A panel of sales executives at the recent Hotel Data Conference talked about the trends driving group meetings bookings at hotels.
NASHVILLE, Tennessee—What meeting planners want from a hotel is a swift and hassle-free booking process, and personalized and unique experiences for their groups.
More and more, they’re finding this at smaller hotels, according to sales executives on the “Group hugs: Let’s talk meetings” session at the recent Hotel Data Conference.
Meeting planners feel like if the hotel’s too big, “it’s not personal enough,” said Leticia Proctor, SVP of sales, revenue management and digital strategies at PM Hotel Group. “So it’s important when you have those big-box hotels to create a hotel-within-a-hotel concept … because you don’t want to lose that layer of business.”
Proctor cited research from The Knowland Group that shows a 10% increase from 2015 to 2017 in group meetings bookings by some corporate sub-segments—for example, urban infrastructure—at hotels with less meeting space.
Smaller markets are also gaining ground on group bookings, she said, with 48% of the corporate groups that participated in the Knowland study reporting they booked a larger percentage of their meetings in non-top-40 markets in 2017 than they did in 2015.
“The smaller markets are getting it better because they do better,” Proctor said. “The top 25 can get it done; they just have to reset and re-center and look at their core business.”
Group performance declines
Kathy Hood, VP of sales, marketing and revenue management at Davidson Hotels & Resorts, agreed it’s up to hoteliers to take control of their own destinies to drive group bookings and meetings.
“We have so much data that tells us what meeting planner trends are,” she said. “How many times do we look at those trends and complain about it? Until we embrace those trends and figure out what to do with them, group is going to go down.”
Data from STR, parent company of Hotel News Now, shows U.S. hotel industry group occupancy declined 6.1% year over year and revenue per available room fell 4.6% year over year in July, largely due to comparisons in Cleveland and Philadelphia, the sites of 2016’s national political conventions.
But Hood said there is reason to be optimistic. She cited a study by TravelClick that shows a 5.3% increase in committed group occupancy for fourth-quarter 2017 in the top 50 markets, compared to last year. That metric, according to TravelClick, dips to just a 0.7% year-over-year increase for first-quarter 2018, but then surges up 8.4% for the second quarter.
To continue to grow group business, however, will require creativity and change, she said.
“Everybody believes that a sales manager needs to put business into a hotel,” Hood said. “But I think there’s another job for our sales managers. We have to protect our industry, and we need to figure out how to train our sales managers to sell the dream of having meetings on property.”
Part of that is leveraging technology to execute your sales strategy, said Ellis Connolly, VP of hospitality sales at The Rainmaker Group. “That’s what tech does; it gives you time to think,” he said.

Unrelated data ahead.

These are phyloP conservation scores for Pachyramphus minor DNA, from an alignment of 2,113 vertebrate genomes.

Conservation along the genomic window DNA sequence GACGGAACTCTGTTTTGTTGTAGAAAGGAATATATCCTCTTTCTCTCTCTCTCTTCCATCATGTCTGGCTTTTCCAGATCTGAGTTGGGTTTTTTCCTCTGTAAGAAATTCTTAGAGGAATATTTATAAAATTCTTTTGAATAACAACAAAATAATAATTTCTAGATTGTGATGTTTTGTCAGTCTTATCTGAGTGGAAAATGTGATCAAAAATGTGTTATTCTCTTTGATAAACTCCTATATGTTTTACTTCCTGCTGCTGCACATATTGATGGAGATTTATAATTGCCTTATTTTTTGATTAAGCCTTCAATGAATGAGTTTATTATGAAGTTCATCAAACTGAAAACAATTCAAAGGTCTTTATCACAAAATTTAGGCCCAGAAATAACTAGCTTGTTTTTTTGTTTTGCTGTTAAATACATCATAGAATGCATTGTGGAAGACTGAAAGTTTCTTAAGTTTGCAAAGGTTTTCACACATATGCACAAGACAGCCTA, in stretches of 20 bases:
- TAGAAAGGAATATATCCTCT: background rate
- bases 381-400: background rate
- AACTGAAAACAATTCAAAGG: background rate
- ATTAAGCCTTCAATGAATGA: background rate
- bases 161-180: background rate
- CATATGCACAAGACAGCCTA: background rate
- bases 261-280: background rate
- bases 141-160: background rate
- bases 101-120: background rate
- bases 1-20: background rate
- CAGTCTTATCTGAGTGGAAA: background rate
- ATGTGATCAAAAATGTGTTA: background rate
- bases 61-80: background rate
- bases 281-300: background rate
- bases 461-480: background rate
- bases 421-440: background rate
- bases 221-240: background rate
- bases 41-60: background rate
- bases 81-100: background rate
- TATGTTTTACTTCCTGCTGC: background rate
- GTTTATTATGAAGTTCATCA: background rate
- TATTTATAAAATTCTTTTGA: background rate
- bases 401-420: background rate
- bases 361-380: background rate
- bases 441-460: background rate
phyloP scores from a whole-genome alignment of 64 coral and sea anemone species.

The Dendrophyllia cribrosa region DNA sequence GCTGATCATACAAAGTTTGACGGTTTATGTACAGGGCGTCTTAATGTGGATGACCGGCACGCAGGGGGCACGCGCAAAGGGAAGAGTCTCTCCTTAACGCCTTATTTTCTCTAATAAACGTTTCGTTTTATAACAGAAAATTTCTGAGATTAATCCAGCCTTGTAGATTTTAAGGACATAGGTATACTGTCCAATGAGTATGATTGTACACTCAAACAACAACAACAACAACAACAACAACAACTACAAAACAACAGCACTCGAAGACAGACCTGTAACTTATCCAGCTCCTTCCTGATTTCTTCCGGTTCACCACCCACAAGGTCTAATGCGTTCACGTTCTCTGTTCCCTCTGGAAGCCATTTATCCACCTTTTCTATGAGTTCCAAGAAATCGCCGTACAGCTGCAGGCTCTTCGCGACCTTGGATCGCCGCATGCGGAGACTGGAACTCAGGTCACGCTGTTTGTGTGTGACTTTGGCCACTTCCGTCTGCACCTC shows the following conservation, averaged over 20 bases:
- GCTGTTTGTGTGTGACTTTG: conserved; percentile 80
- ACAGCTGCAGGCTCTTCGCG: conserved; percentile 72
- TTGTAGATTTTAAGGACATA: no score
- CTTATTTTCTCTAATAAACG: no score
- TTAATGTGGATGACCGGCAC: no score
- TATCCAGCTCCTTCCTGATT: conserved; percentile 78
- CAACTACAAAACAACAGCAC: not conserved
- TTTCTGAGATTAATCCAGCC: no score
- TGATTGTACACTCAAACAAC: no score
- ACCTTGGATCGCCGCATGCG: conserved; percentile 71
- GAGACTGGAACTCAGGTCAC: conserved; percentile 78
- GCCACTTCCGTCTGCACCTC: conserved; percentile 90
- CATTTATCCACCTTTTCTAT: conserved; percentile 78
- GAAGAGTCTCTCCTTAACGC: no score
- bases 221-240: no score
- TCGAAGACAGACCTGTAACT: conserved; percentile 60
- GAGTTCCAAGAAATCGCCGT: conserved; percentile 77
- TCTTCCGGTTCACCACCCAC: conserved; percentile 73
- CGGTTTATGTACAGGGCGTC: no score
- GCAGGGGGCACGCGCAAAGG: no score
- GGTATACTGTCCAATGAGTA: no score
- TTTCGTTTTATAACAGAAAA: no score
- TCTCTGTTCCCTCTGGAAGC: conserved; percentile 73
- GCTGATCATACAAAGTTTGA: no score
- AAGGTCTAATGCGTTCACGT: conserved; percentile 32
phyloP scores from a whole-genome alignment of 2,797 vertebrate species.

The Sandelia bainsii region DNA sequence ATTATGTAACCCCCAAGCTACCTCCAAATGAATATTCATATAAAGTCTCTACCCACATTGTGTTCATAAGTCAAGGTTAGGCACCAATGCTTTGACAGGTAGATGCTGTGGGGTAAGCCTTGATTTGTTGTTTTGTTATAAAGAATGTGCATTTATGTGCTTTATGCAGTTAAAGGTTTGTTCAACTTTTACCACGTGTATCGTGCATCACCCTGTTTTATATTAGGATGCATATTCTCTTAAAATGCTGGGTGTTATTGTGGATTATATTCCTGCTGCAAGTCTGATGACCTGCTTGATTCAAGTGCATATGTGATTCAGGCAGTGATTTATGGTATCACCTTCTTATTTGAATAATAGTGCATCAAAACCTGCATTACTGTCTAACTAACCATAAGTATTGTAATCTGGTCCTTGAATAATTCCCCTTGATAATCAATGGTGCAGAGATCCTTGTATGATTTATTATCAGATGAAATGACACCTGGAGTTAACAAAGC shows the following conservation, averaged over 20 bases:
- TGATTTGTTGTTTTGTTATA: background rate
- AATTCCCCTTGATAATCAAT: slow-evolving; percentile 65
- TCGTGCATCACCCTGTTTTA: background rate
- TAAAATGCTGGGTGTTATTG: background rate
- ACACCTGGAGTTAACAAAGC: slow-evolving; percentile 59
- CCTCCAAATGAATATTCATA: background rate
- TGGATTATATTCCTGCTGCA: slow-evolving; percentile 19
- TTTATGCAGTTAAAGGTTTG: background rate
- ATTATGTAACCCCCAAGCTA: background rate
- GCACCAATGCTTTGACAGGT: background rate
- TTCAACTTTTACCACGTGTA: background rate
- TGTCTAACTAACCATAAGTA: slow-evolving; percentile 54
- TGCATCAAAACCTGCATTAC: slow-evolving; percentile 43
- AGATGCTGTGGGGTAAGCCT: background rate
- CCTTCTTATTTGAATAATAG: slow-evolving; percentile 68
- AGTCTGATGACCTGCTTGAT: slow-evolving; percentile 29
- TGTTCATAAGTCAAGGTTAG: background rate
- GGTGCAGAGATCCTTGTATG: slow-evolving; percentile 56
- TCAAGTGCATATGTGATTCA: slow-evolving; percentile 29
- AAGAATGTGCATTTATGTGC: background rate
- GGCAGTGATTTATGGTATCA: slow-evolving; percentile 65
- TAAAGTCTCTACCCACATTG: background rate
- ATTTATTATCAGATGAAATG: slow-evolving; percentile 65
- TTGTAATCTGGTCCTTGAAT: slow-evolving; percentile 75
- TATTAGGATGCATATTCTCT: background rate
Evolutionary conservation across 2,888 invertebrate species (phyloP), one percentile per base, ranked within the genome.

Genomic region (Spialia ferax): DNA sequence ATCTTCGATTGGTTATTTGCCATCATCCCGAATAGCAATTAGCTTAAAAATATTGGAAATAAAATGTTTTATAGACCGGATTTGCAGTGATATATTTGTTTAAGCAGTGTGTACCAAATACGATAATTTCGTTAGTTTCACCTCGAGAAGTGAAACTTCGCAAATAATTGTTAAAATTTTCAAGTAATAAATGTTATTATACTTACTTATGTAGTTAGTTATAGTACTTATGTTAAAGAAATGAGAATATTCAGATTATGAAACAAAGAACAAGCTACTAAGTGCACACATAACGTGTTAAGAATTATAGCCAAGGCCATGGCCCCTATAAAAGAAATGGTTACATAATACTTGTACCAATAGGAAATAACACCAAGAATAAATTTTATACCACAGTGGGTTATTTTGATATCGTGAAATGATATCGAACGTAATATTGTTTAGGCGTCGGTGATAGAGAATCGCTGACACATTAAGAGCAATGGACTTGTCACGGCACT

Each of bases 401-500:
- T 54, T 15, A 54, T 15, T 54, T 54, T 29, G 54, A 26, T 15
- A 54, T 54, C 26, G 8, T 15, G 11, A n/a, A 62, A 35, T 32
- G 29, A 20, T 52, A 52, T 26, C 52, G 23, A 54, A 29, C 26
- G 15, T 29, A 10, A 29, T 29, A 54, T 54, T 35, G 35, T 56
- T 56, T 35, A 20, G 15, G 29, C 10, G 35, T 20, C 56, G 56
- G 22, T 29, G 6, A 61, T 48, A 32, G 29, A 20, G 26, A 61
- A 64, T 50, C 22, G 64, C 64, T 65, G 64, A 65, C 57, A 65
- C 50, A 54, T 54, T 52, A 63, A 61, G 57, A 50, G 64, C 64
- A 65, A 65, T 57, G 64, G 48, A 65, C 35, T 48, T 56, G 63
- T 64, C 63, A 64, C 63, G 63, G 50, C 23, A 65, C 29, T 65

Technology also helps with the customer service aspect when working with meeting planners.
A meeting planner in 1980, sending requests for proposals to 15 hotels in five different markets, would have started with a phone call to each hotel, Connolly said, and the whole process might have taken two or three months. But today, he said, technology has reduced that process to days.
“The point I’m trying to make is that as meeting planner behavior shifts, hotelier behavior will always have to accommodate that,” he said.
Proctor said the No. 1 thing meeting planners want is a quick response to their RFPs. Generally, that means some communication “within a four-hour period,” she said, though “some people get responses within 20 minutes.” If a day or two goes by before a response, many times “the ship has already sailed,” she said.
“It’s not just about responding; it’s about a quality response, too,” she said. “They’re multi-tasking, so many things going on … it’s so easy to engage via email so they can forward it to their bosses.”
It also helps, she said, to have a fresh, intuitive website with updated photos of the property, and even virtual tours in the right market.
Back to basics
Sometimes, Proctor said, it’s best to go back to the basics to get that meeting booked at your hotel. That might include offering freebies that are “baked into the guestroom rate,” she said. “Free doesn’t always mean free.”
Even after the meeting is booked, Hood said, the hotel can do a better job to drive revenue from that booking. Take food and beverage, for example.
“The other trend we’ve heard from our properties is that meeting planners are not spending as much on F&B,” she said. “Whose fault is it? It’s our fault.”
Part of the problem is that meeting planners are not willing to pay the ever-increasing service charges.
“When somebody wows you, you’re willing to pay that extra money,” Hood said, but too often hotels only offer group guests the standard menu.
Variety is important, Proctor added.
“If they’re at your property for five days, my goodness, please change from sausage to bacon,” she said. “Don’t give them sausage every day. You’d be surprised how many don’t look at that.”